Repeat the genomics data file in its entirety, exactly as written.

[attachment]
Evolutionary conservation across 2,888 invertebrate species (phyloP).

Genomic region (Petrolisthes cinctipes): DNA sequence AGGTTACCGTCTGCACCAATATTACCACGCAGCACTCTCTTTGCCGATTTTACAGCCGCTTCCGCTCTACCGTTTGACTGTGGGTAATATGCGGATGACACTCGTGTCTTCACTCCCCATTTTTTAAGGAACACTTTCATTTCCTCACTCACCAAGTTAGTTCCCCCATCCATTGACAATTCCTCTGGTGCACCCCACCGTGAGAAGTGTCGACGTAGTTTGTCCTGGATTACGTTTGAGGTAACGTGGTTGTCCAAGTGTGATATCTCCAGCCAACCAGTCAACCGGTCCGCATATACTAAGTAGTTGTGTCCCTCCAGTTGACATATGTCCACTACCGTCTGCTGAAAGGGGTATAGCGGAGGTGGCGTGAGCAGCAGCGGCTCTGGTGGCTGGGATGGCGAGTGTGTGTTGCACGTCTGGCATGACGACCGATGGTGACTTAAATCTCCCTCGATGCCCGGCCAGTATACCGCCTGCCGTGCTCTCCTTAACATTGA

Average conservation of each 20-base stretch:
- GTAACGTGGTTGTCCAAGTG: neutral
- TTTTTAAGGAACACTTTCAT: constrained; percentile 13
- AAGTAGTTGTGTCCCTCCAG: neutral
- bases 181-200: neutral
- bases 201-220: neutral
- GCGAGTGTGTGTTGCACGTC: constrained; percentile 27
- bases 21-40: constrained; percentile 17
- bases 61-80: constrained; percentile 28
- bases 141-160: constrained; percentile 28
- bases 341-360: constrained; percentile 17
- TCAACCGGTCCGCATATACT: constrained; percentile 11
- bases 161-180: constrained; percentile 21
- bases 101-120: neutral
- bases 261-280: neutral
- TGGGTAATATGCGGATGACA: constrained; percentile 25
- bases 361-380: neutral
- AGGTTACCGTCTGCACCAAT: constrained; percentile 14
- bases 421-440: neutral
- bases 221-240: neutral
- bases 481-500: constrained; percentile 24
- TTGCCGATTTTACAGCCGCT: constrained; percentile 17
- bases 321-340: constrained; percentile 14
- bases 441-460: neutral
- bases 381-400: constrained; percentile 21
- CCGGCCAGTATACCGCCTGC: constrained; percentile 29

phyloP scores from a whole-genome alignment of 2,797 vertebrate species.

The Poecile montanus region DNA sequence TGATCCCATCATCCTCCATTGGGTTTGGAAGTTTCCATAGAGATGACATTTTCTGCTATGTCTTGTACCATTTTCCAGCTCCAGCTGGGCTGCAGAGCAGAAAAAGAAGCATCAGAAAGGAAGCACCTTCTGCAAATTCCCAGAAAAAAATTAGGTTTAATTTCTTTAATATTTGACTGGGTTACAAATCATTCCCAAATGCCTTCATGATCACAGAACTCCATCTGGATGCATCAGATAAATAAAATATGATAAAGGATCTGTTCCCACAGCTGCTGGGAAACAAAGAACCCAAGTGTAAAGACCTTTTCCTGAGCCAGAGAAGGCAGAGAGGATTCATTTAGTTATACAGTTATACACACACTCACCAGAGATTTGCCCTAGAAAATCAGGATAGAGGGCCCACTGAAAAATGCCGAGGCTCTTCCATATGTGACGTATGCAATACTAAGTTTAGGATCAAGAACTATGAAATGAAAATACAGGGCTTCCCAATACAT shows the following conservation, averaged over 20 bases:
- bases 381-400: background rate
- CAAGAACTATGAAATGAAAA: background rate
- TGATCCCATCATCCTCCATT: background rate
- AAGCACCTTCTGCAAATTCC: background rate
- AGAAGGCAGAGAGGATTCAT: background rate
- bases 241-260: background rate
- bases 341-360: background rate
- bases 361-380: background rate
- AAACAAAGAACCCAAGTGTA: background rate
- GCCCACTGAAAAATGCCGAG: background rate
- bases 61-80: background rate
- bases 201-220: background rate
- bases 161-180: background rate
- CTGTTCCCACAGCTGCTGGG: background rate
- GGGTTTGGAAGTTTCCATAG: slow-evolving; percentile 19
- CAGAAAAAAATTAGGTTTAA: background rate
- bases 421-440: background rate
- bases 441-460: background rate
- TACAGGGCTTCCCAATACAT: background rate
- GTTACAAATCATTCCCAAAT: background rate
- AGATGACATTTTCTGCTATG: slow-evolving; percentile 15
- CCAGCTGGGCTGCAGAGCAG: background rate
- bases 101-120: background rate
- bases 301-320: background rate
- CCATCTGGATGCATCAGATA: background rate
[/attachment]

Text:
Evolutionary conservation across 2,888 invertebrate species (phyloP).

Genomic region (Petrolisthes cinctipes): DNA sequence AGGTTACCGTCTGCACCAATATTACCACGCAGCACTCTCTTTGCCGATTTTACAGCCGCTTCCGCTCTACCGTTTGACTGTGGGTAATATGCGGATGACACTCGTGTCTTCACTCCCCATTTTTTAAGGAACACTTTCATTTCCTCACTCACCAAGTTAGTTCCCCCATCCATTGACAATTCCTCTGGTGCACCCCACCGTGAGAAGTGTCGACGTAGTTTGTCCTGGATTACGTTTGAGGTAACGTGGTTGTCCAAGTGTGATATCTCCAGCCAACCAGTCAACCGGTCCGCATATACTAAGTAGTTGTGTCCCTCCAGTTGACATATGTCCACTACCGTCTGCTGAAAGGGGTATAGCGGAGGTGGCGTGAGCAGCAGCGGCTCTGGTGGCTGGGATGGCGAGTGTGTGTTGCACGTCTGGCATGACGACCGATGGTGACTTAAATCTCCCTCGATGCCCGGCCAGTATACCGCCTGCCGTGCTCTCCTTAACATTGA

Average conservation of each 20-base stretch:
- GTAACGTGGTTGTCCAAGTG: neutral
- TTTTTAAGGAACACTTTCAT: constrained; percentile 13
- AAGTAGTTGTGTCCCTCCAG: neutral
- bases 181-200: neutral
- bases 201-220: neutral
- GCGAGTGTGTGTTGCACGTC: constrained; percentile 27
- bases 21-40: constrained; percentile 17
- bases 61-80: constrained; percentile 28
- bases 141-160: constrained; percentile 28
- bases 341-360: constrained; percentile 17
- TCAACCGGTCCGCATATACT: constrained; percentile 11
- bases 161-180: constrained; percentile 21
- bases 101-120: neutral
- bases 261-280: neutral
- TGGGTAATATGCGGATGACA: constrained; percentile 25
- bases 361-380: neutral
- AGGTTACCGTCTGCACCAAT: constrained; percentile 14
- bases 421-440: neutral
- bases 221-240: neutral
- bases 481-500: constrained; percentile 24
- TTGCCGATTTTACAGCCGCT: constrained; percentile 17
- bases 321-340: constrained; percentile 14
- bases 441-460: neutral
- bases 381-400: constrained; percentile 21
- CCGGCCAGTATACCGCCTGC: constrained; percentile 29

phyloP scores from a whole-genome alignment of 2,797 vertebrate species.

The Poecile montanus region DNA sequence TGATCCCATCATCCTCCATTGGGTTTGGAAGTTTCCATAGAGATGACATTTTCTGCTATGTCTTGTACCATTTTCCAGCTCCAGCTGGGCTGCAGAGCAGAAAAAGAAGCATCAGAAAGGAAGCACCTTCTGCAAATTCCCAGAAAAAAATTAGGTTTAATTTCTTTAATATTTGACTGGGTTACAAATCATTCCCAAATGCCTTCATGATCACAGAACTCCATCTGGATGCATCAGATAAATAAAATATGATAAAGGATCTGTTCCCACAGCTGCTGGGAAACAAAGAACCCAAGTGTAAAGACCTTTTCCTGAGCCAGAGAAGGCAGAGAGGATTCATTTAGTTATACAGTTATACACACACTCACCAGAGATTTGCCCTAGAAAATCAGGATAGAGGGCCCACTGAAAAATGCCGAGGCTCTTCCATATGTGACGTATGCAATACTAAGTTTAGGATCAAGAACTATGAAATGAAAATACAGGGCTTCCCAATACAT shows the following conservation, averaged over 20 bases:
- bases 381-400: background rate
- CAAGAACTATGAAATGAAAA: background rate
- TGATCCCATCATCCTCCATT: background rate
- AAGCACCTTCTGCAAATTCC: background rate
- AGAAGGCAGAGAGGATTCAT: background rate
- bases 241-260: background rate
- bases 341-360: background rate
- bases 361-380: background rate
- AAACAAAGAACCCAAGTGTA: background rate
- GCCCACTGAAAAATGCCGAG: background rate
- bases 61-80: background rate
- bases 201-220: background rate
- bases 161-180: background rate
- CTGTTCCCACAGCTGCTGGG: background rate
- GGGTTTGGAAGTTTCCATAG: slow-evolving; percentile 19
- CAGAAAAAAATTAGGTTTAA: background rate
- bases 421-440: background rate
- bases 441-460: background rate
- TACAGGGCTTCCCAATACAT: background rate
- GTTACAAATCATTCCCAAAT: background rate
- AGATGACATTTTCTGCTATG: slow-evolving; percentile 15
- CCAGCTGGGCTGCAGAGCAG: background rate
- bases 101-120: background rate
- bases 301-320: background rate
- CCATCTGGATGCATCAGATA: background rate